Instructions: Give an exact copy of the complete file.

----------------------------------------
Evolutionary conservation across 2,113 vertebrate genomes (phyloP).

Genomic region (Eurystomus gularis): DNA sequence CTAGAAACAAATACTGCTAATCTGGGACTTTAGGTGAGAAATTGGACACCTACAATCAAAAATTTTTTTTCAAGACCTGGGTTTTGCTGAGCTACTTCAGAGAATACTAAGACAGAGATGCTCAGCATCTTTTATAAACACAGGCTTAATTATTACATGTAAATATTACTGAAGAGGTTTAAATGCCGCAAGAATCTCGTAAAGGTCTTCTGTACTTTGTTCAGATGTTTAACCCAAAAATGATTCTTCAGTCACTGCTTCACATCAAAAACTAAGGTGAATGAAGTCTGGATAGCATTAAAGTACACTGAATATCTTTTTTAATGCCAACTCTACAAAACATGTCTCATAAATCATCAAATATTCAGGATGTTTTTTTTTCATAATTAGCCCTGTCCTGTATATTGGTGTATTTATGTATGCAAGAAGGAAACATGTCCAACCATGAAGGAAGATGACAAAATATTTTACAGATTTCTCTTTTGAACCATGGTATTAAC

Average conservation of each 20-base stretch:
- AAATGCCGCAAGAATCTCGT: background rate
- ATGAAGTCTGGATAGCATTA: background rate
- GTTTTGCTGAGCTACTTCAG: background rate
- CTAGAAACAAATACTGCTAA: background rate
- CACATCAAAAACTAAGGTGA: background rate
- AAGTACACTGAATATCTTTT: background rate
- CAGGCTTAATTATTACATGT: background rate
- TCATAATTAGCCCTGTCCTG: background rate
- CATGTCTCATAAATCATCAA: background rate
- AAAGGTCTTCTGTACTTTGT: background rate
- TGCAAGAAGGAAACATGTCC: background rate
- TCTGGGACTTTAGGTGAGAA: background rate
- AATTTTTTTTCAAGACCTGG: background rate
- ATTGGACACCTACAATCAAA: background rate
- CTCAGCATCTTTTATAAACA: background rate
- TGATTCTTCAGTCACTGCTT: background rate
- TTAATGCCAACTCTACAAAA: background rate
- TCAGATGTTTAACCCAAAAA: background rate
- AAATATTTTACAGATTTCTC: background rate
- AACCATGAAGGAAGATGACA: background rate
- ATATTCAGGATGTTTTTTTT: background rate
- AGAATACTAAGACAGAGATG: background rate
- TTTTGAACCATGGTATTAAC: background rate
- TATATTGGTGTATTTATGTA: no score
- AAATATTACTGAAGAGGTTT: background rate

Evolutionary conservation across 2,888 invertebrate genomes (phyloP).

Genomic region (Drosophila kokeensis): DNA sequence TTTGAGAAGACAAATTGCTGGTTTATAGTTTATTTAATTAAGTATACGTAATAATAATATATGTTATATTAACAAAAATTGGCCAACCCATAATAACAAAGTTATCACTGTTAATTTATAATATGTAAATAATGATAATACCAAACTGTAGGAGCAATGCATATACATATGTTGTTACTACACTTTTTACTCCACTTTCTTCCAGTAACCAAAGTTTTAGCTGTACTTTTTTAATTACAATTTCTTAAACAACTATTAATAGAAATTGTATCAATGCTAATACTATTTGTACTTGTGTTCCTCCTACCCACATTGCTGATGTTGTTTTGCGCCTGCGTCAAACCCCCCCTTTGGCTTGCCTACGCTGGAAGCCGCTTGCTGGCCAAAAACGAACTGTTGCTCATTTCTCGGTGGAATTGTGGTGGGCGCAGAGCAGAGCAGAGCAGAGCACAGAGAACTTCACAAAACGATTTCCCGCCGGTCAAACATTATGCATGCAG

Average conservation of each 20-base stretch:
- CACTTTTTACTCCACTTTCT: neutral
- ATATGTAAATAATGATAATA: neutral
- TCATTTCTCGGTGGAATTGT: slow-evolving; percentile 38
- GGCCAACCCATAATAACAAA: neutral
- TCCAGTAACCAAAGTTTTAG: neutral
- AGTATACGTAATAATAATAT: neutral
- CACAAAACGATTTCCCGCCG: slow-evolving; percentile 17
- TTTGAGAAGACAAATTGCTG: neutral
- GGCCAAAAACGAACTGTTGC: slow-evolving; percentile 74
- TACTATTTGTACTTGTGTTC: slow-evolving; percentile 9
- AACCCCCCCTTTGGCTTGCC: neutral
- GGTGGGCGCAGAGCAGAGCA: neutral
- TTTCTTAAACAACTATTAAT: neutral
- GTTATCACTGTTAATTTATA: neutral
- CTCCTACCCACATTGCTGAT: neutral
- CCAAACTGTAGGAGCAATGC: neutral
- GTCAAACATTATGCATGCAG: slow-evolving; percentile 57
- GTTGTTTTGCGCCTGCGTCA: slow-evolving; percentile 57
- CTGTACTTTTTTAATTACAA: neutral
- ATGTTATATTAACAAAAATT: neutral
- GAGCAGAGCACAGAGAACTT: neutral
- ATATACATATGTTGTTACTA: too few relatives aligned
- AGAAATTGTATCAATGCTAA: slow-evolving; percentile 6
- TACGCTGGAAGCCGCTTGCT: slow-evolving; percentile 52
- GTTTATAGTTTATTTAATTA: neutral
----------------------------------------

Evolutionary conservation across 2,113 vertebrate genomes (phyloP).

Genomic region (Eurystomus gularis): DNA sequence CTAGAAACAAATACTGCTAATCTGGGACTTTAGGTGAGAAATTGGACACCTACAATCAAAAATTTTTTTTCAAGACCTGGGTTTTGCTGAGCTACTTCAGAGAATACTAAGACAGAGATGCTCAGCATCTTTTATAAACACAGGCTTAATTATTACATGTAAATATTACTGAAGAGGTTTAAATGCCGCAAGAATCTCGTAAAGGTCTTCTGTACTTTGTTCAGATGTTTAACCCAAAAATGATTCTTCAGTCACTGCTTCACATCAAAAACTAAGGTGAATGAAGTCTGGATAGCATTAAAGTACACTGAATATCTTTTTTAATGCCAACTCTACAAAACATGTCTCATAAATCATCAAATATTCAGGATGTTTTTTTTTCATAATTAGCCCTGTCCTGTATATTGGTGTATTTATGTATGCAAGAAGGAAACATGTCCAACCATGAAGGAAGATGACAAAATATTTTACAGATTTCTCTTTTGAACCATGGTATTAAC

Average conservation of each 20-base stretch:
- AAATGCCGCAAGAATCTCGT: background rate
- ATGAAGTCTGGATAGCATTA: background rate
- GTTTTGCTGAGCTACTTCAG: background rate
- CTAGAAACAAATACTGCTAA: background rate
- CACATCAAAAACTAAGGTGA: background rate
- AAGTACACTGAATATCTTTT: background rate
- CAGGCTTAATTATTACATGT: background rate
- TCATAATTAGCCCTGTCCTG: background rate
- CATGTCTCATAAATCATCAA: background rate
- AAAGGTCTTCTGTACTTTGT: background rate
- TGCAAGAAGGAAACATGTCC: background rate
- TCTGGGACTTTAGGTGAGAA: background rate
- AATTTTTTTTCAAGACCTGG: background rate
- ATTGGACACCTACAATCAAA: background rate
- CTCAGCATCTTTTATAAACA: background rate
- TGATTCTTCAGTCACTGCTT: background rate
- TTAATGCCAACTCTACAAAA: background rate
- TCAGATGTTTAACCCAAAAA: background rate
- AAATATTTTACAGATTTCTC: background rate
- AACCATGAAGGAAGATGACA: background rate
- ATATTCAGGATGTTTTTTTT: background rate
- AGAATACTAAGACAGAGATG: background rate
- TTTTGAACCATGGTATTAAC: background rate
- TATATTGGTGTATTTATGTA: no score
- AAATATTACTGAAGAGGTTT: background rate

Evolutionary conservation across 2,888 invertebrate genomes (phyloP).

Genomic region (Drosophila kokeensis): DNA sequence TTTGAGAAGACAAATTGCTGGTTTATAGTTTATTTAATTAAGTATACGTAATAATAATATATGTTATATTAACAAAAATTGGCCAACCCATAATAACAAAGTTATCACTGTTAATTTATAATATGTAAATAATGATAATACCAAACTGTAGGAGCAATGCATATACATATGTTGTTACTACACTTTTTACTCCACTTTCTTCCAGTAACCAAAGTTTTAGCTGTACTTTTTTAATTACAATTTCTTAAACAACTATTAATAGAAATTGTATCAATGCTAATACTATTTGTACTTGTGTTCCTCCTACCCACATTGCTGATGTTGTTTTGCGCCTGCGTCAAACCCCCCCTTTGGCTTGCCTACGCTGGAAGCCGCTTGCTGGCCAAAAACGAACTGTTGCTCATTTCTCGGTGGAATTGTGGTGGGCGCAGAGCAGAGCAGAGCAGAGCACAGAGAACTTCACAAAACGATTTCCCGCCGGTCAAACATTATGCATGCAG

Average conservation of each 20-base stretch:
- CACTTTTTACTCCACTTTCT: neutral
- ATATGTAAATAATGATAATA: neutral
- TCATTTCTCGGTGGAATTGT: slow-evolving; percentile 38
- GGCCAACCCATAATAACAAA: neutral
- TCCAGTAACCAAAGTTTTAG: neutral
- AGTATACGTAATAATAATAT: neutral
- CACAAAACGATTTCCCGCCG: slow-evolving; percentile 17
- TTTGAGAAGACAAATTGCTG: neutral
- GGCCAAAAACGAACTGTTGC: slow-evolving; percentile 74
- TACTATTTGTACTTGTGTTC: slow-evolving; percentile 9
- AACCCCCCCTTTGGCTTGCC: neutral
- GGTGGGCGCAGAGCAGAGCA: neutral
- TTTCTTAAACAACTATTAAT: neutral
- GTTATCACTGTTAATTTATA: neutral
- CTCCTACCCACATTGCTGAT: neutral
- CCAAACTGTAGGAGCAATGC: neutral
- GTCAAACATTATGCATGCAG: slow-evolving; percentile 57
- GTTGTTTTGCGCCTGCGTCA: slow-evolving; percentile 57
- CTGTACTTTTTTAATTACAA: neutral
- ATGTTATATTAACAAAAATT: neutral
- GAGCAGAGCACAGAGAACTT: neutral
- ATATACATATGTTGTTACTA: too few relatives aligned
- AGAAATTGTATCAATGCTAA: slow-evolving; percentile 6
- TACGCTGGAAGCCGCTTGCT: slow-evolving; percentile 52
- GTTTATAGTTTATTTAATTA: neutral